But Trump isn't the beginning of the end. George W. Bush was. The amazing anti-miracle of the Bush presidency is what makes today's nightmare possible.
People forget what an extraordinary thing it was that Bush was president. Dubya wasn't merely ignorant when compared with other politicians or other famous people. No, he would have stood out as dumb in just about any setting.
If you could somehow run simulations where Bush was repeatedly shipwrecked on a desert island with 20 other adults chosen at random, he would be the last person listened to by the group every single time. He knew absolutely nothing about anything. He wouldn't have been able to make fire, find water, build shelter or raise morale. It would have taken him days to get over the shock of no room service.
Bush went to the best schools but was totally ignorant of history, philosophy, science, geography, languages and the arts. Asked by a child in South Carolina in 1999 what his favorite book had been growing up, Bush replied, “I can’t remember any specific books.”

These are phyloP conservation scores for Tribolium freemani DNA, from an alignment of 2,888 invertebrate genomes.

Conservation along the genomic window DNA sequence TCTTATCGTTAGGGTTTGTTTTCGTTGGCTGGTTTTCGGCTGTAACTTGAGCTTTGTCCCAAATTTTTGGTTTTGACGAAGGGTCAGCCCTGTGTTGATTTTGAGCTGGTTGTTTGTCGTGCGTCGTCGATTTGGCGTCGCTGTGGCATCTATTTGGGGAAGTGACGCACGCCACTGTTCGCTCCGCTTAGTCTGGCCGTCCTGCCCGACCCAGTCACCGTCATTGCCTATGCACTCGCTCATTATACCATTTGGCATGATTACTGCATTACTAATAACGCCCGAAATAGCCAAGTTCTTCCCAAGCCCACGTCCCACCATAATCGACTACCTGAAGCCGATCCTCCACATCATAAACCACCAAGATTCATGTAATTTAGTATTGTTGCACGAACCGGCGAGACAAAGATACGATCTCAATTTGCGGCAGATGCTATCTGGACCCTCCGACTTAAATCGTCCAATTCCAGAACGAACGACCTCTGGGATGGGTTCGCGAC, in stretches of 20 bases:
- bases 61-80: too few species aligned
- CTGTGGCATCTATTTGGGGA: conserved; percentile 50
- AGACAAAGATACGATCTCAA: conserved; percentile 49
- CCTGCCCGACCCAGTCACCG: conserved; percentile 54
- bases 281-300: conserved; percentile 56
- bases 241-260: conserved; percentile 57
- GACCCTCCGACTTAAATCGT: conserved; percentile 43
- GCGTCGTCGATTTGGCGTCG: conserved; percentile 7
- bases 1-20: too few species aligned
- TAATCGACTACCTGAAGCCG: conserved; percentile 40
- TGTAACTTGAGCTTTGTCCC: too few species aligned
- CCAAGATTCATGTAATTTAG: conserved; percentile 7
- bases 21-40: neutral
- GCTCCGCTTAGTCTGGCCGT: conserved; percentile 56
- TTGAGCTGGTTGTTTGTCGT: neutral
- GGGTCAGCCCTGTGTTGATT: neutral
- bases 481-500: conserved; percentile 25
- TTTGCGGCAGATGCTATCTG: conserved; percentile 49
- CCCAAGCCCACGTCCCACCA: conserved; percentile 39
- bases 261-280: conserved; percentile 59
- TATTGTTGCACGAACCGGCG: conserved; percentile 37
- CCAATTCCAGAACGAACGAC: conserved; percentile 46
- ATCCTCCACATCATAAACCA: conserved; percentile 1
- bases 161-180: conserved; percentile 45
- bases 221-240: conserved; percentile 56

Bush showed no interest in learning and angrily rejected the idea that a president ought to be able to think his way through problems. As Mark Crispin Miller wrote in The Bush Dyslexicon, Bush's main rhetorical tool was the tautology — i.e., saying the same thing, only twice.
"It's very important for folks to understand that when there's more trade, there's more commerce" was a classic Bush formulation. "Our nation must come together to unite" was another. One of my favorites was: "I understand that the unrest in the Middle East creates unrest throughout the region."
Academics and political junkies alike giddily compiled these "Bushisms" along with others that were funny for different reasons ("I'm doing what I think what's wrong," for instance).
But Bush's tautologies weren't gaffes or verbal slips. They just represented the limits of his reasoning powers: A = A. There are educational apps that use groups of images to teach two-year-olds to recognize that an orange is like an orange while a banana is a banana. Bush was stalled at that developmental moment. And we elected him president.